If you have ever joked that you would be late to your own funeral, this information may be for you. Planning for end-of-life doesn’t sound like a particularly fun topic, however, it can be one of the most important conversations you have. Taking the time to think about and write down your wishes is empowering for both you and your family.
Making clear plans can give peace of mind. During a time when stress and sadness can be off the charts, having guidance from you can make all the difference for your family. If you aren’t sure where to start the conversation – or when – or how – these suggestions might help.
3 Steps for Talking About End-of-Life
- Set the mood.
- Set the record.
- Set a date to revisit.
1. End-of-life planning isn’t a spontaneous conversation.
With fewer families eating dinner together, it is unlikely that a productive conversation about end-of-life will happen. An important, yet uncomfortable conversation such as this needs its own uninterrupted space. Call a family meeting and set time aside to talk about the important final details of your life.
An end-of-life conversation can be difficult during times of crisis or high emotion. The holidays are often an activating time for extreme feelings so saving this conversation for a more neutral time of year is best. Particularly if family will be traveling a distance to participate in the conversation.
Topics to Discuss
Digital assets and personal business
It may take more than one session to wrap up this emotional topic, so start with a mutually agreed stopping time and stick to it if you need a break from the conversation. This may be the first time some family members have heard your wishes and beliefs about end-of-life planning. Give everyone space to think things over and come back to the next family meeting. If the conversation is moving along nicely, continue the topic until your wishes are fully understood.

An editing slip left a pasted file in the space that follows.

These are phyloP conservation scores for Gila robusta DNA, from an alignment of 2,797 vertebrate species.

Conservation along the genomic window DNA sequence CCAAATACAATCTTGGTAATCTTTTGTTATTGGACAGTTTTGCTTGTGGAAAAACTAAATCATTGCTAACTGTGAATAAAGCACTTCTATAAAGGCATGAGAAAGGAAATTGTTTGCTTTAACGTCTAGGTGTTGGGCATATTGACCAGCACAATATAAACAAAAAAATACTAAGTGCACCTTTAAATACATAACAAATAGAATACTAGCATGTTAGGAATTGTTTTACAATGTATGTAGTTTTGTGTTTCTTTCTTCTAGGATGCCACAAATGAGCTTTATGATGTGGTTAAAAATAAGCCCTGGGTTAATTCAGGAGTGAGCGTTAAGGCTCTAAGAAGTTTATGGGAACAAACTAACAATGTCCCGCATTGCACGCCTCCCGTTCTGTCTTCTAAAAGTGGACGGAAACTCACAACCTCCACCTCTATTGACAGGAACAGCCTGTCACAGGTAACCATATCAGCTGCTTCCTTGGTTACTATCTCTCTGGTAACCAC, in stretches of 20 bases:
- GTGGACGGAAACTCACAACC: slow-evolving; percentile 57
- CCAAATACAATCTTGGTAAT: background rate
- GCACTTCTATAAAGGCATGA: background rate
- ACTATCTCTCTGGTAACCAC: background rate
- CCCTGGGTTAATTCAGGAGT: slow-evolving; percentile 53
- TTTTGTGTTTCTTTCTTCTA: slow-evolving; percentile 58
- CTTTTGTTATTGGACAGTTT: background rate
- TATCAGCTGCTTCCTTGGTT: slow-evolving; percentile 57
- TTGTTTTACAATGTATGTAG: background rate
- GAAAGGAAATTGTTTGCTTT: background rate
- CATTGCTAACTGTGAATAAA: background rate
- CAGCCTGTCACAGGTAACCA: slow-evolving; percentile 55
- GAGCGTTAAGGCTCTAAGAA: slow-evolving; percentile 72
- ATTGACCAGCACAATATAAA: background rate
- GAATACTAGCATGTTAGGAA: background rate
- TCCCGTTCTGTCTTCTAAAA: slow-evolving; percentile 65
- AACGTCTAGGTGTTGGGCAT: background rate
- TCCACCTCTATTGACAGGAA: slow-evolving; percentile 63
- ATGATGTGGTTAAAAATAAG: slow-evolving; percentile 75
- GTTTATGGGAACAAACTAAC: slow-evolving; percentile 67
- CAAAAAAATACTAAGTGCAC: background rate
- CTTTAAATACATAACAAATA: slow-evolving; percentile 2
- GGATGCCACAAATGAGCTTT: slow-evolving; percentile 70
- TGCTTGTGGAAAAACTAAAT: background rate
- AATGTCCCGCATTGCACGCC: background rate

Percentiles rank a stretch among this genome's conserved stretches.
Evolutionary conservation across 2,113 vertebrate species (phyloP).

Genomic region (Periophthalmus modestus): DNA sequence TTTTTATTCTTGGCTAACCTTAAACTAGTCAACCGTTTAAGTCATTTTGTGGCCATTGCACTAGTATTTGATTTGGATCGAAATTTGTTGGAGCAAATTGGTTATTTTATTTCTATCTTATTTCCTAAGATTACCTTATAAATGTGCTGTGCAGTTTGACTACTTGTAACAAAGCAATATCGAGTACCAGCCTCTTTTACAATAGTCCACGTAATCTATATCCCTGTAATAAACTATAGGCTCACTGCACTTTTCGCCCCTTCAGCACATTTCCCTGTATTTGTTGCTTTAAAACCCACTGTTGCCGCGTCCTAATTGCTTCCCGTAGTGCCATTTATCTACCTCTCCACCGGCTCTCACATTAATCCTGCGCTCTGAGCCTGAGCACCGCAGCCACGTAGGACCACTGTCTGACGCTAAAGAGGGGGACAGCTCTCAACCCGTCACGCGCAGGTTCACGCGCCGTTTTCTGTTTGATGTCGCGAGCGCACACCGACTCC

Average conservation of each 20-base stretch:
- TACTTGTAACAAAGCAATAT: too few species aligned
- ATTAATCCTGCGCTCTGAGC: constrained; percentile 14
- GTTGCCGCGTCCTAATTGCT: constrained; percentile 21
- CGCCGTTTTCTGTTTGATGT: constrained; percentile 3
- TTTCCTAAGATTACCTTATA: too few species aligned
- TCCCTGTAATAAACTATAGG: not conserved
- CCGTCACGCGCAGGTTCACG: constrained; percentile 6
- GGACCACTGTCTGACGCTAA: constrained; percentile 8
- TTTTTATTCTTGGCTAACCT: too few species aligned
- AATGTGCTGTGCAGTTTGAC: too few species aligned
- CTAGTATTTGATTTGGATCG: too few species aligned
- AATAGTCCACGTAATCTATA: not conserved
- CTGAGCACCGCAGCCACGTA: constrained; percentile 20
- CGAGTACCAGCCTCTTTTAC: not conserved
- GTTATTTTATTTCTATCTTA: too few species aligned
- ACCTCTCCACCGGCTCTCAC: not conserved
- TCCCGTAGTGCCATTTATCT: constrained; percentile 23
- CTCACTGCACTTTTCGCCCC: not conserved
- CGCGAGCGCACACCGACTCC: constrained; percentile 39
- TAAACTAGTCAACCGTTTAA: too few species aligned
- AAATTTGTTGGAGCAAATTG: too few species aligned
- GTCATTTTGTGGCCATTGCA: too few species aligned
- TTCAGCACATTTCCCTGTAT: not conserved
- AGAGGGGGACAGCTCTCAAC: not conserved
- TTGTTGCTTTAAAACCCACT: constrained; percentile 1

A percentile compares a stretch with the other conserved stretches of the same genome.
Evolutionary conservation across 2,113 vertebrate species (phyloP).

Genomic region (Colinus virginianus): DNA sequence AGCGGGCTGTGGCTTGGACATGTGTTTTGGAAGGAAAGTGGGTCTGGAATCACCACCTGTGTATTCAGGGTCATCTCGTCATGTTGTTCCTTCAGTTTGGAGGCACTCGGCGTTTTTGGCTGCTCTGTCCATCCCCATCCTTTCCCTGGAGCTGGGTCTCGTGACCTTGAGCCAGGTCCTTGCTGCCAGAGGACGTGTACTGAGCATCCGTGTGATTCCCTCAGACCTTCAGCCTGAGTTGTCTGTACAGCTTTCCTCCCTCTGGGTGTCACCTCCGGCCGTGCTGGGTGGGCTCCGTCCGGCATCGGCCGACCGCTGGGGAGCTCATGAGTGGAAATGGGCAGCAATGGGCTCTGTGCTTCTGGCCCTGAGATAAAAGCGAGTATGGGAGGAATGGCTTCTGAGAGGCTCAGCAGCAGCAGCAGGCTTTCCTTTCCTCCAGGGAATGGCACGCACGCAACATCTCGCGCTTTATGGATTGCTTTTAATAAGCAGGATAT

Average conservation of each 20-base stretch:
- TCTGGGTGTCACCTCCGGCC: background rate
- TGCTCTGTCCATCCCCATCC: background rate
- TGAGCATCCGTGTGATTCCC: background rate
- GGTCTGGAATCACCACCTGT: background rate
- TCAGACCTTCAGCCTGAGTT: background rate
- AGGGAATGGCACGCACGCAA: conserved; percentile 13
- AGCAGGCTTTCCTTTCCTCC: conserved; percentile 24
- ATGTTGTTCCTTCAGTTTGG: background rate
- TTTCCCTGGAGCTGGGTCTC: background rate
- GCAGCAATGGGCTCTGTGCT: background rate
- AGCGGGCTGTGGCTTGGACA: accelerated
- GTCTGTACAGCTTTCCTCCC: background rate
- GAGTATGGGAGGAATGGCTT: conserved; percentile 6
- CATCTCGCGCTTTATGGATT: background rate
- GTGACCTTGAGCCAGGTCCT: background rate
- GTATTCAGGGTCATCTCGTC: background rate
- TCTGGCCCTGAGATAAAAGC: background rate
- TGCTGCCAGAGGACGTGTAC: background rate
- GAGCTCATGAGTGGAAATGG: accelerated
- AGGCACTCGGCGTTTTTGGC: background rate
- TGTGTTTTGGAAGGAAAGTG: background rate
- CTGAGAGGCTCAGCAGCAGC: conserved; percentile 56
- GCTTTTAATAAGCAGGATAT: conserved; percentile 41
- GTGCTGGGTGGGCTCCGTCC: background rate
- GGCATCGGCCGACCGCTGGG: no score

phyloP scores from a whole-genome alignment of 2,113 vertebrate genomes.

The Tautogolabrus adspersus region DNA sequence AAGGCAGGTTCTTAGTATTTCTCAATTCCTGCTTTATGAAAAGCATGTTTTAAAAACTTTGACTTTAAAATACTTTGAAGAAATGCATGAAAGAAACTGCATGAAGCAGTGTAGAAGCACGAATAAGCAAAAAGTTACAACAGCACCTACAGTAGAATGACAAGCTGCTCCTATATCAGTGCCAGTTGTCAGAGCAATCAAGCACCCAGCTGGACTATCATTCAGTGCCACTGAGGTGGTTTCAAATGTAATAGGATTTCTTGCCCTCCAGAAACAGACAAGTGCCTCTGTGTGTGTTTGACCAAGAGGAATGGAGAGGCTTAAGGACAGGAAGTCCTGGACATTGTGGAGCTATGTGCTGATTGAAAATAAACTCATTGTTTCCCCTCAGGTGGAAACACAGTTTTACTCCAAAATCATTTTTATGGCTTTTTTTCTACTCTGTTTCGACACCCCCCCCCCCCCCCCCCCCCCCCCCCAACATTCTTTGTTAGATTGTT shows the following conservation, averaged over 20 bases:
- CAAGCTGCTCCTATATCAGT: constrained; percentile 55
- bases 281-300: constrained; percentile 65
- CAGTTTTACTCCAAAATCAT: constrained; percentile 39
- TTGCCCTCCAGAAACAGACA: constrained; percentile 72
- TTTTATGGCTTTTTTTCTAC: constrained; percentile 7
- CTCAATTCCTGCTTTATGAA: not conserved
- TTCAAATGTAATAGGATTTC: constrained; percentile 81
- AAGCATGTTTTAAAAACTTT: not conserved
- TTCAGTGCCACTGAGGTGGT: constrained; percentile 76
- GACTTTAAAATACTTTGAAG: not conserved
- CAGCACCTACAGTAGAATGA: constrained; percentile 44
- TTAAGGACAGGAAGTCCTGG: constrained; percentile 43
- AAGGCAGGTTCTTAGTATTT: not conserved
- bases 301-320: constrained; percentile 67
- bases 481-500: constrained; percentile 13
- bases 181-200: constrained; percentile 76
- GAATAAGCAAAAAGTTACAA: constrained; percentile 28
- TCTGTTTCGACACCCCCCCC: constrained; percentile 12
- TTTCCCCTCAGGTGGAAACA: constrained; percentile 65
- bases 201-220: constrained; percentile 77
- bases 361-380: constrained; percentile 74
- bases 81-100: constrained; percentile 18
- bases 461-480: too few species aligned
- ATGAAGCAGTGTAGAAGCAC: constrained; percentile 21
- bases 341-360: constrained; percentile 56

2. Record your end-of-life planning in advance directives.
Decisions for end-of-life planning are best memorialized through advance directives. Deciding who will make decisions for you – and what decisions you want made – are a big part of the end-of-life conversation. Let the record reflect - executing the proper documents for healthcare and financial decisions is best done with an Elder Law Attorney.
Most Important Advance Directives
Durable Power of Attorney
Health Care Surrogate
Optimally, during your family meeting, you discussed your specific wishes about healthcare decisions and who will make those when you are no longer able. Additional conversations may be needed to fully detail expectations and feel comfortable that the person you chose will support your goals and wishes. This is an important responsibility that should be given to someone who has the strength to act in difficult situations.
Your Durable Power of Attorney includes deciding who will manage your assets – property, bank accounts, investments, and other financial holdings. In your family meetings, you may worry about alienating one child by choosing another to manage the money, but the conversation must take place. Take the opportunity to ask your Elder Law Attorney for advice on how to best manage this common challenge.